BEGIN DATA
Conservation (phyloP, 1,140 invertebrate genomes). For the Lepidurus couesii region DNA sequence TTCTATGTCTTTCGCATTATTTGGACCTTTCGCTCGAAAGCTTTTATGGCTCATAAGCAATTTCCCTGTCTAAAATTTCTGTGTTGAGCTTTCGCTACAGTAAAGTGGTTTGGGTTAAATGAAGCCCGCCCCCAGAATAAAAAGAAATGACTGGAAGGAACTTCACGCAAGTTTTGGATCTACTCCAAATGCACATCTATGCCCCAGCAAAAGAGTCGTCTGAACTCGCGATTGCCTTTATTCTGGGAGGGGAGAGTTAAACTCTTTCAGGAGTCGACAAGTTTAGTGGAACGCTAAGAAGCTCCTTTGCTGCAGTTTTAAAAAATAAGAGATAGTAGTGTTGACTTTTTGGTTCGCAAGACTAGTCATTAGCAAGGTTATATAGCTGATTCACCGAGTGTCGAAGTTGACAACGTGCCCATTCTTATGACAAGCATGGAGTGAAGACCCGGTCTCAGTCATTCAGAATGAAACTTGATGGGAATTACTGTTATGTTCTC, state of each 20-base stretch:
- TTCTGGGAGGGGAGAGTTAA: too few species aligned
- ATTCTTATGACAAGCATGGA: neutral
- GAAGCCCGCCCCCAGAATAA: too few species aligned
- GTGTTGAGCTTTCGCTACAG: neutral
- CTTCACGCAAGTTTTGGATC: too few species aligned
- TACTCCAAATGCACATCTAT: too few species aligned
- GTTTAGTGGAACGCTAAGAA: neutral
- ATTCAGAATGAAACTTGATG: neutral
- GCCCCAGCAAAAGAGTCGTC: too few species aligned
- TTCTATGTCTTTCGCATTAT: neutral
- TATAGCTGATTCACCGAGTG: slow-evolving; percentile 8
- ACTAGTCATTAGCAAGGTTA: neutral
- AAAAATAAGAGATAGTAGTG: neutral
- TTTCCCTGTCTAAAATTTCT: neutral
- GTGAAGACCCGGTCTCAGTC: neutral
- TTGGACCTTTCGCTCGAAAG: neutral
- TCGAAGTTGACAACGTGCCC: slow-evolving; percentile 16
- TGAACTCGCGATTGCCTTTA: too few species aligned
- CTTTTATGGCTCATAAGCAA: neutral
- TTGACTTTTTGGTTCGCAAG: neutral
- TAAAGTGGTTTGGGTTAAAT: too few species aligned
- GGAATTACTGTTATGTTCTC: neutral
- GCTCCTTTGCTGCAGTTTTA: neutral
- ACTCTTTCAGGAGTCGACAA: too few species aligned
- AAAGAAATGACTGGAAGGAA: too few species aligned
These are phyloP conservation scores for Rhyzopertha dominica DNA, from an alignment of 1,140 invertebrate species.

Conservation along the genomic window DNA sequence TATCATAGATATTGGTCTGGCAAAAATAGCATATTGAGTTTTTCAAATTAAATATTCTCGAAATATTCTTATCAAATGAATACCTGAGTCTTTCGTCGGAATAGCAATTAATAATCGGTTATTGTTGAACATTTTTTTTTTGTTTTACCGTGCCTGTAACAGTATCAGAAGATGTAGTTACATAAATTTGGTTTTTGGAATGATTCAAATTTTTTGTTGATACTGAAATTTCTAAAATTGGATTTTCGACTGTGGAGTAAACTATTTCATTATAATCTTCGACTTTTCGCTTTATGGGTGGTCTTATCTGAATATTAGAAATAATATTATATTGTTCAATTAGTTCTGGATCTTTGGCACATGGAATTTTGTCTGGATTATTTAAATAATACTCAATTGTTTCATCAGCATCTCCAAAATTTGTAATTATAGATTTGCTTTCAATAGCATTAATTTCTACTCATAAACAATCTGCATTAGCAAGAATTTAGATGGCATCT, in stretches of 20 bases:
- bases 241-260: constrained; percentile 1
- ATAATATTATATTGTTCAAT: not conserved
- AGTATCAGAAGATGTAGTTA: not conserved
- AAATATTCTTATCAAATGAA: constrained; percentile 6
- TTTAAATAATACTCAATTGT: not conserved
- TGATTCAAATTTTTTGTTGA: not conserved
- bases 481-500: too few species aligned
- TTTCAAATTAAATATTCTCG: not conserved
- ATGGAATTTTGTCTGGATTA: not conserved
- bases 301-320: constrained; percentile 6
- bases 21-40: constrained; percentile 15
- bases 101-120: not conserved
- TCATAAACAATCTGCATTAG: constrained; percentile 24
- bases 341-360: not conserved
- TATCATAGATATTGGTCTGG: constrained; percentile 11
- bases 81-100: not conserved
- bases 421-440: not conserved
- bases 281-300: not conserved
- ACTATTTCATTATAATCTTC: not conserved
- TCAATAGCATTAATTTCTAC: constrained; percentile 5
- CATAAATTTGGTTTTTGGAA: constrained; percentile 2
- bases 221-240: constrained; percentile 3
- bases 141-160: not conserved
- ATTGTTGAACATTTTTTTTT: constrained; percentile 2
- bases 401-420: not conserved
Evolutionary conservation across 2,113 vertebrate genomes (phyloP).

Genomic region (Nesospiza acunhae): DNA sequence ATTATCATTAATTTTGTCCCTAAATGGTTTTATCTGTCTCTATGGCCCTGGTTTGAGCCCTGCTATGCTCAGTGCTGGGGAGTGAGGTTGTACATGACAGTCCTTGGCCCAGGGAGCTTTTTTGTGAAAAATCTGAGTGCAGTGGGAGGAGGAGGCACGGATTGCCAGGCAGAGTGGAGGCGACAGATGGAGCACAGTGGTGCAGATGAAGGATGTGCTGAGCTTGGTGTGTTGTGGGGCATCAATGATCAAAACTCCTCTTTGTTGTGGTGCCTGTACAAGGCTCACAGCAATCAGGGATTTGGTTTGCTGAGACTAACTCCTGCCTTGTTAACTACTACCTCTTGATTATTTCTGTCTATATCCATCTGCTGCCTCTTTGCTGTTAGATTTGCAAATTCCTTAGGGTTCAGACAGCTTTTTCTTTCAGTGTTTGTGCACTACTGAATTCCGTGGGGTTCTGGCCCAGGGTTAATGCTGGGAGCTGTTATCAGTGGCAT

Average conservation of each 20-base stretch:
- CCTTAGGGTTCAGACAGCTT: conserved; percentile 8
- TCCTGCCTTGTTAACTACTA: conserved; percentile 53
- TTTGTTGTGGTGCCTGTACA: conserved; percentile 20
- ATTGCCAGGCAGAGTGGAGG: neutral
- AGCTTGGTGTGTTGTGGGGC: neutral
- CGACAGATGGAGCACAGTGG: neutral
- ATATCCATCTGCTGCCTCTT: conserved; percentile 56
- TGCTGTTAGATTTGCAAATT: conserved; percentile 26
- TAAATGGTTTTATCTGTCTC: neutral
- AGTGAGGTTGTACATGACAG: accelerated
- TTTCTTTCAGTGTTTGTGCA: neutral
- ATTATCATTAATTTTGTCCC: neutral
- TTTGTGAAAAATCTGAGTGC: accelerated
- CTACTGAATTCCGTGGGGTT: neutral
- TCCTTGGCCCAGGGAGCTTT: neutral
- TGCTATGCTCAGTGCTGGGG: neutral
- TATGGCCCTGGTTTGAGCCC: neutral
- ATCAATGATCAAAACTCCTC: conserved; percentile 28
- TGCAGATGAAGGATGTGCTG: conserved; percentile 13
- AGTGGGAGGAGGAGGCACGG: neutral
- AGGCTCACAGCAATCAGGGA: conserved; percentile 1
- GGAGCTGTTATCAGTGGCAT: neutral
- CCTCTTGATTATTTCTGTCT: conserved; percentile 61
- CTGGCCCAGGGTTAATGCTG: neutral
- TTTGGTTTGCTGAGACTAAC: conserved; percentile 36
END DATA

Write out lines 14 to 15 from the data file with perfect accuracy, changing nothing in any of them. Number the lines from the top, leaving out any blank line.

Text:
- AAAAATAAGAGATAGTAGTG: neutral
- TTTCCCTGTCTAAAATTTCT: neutral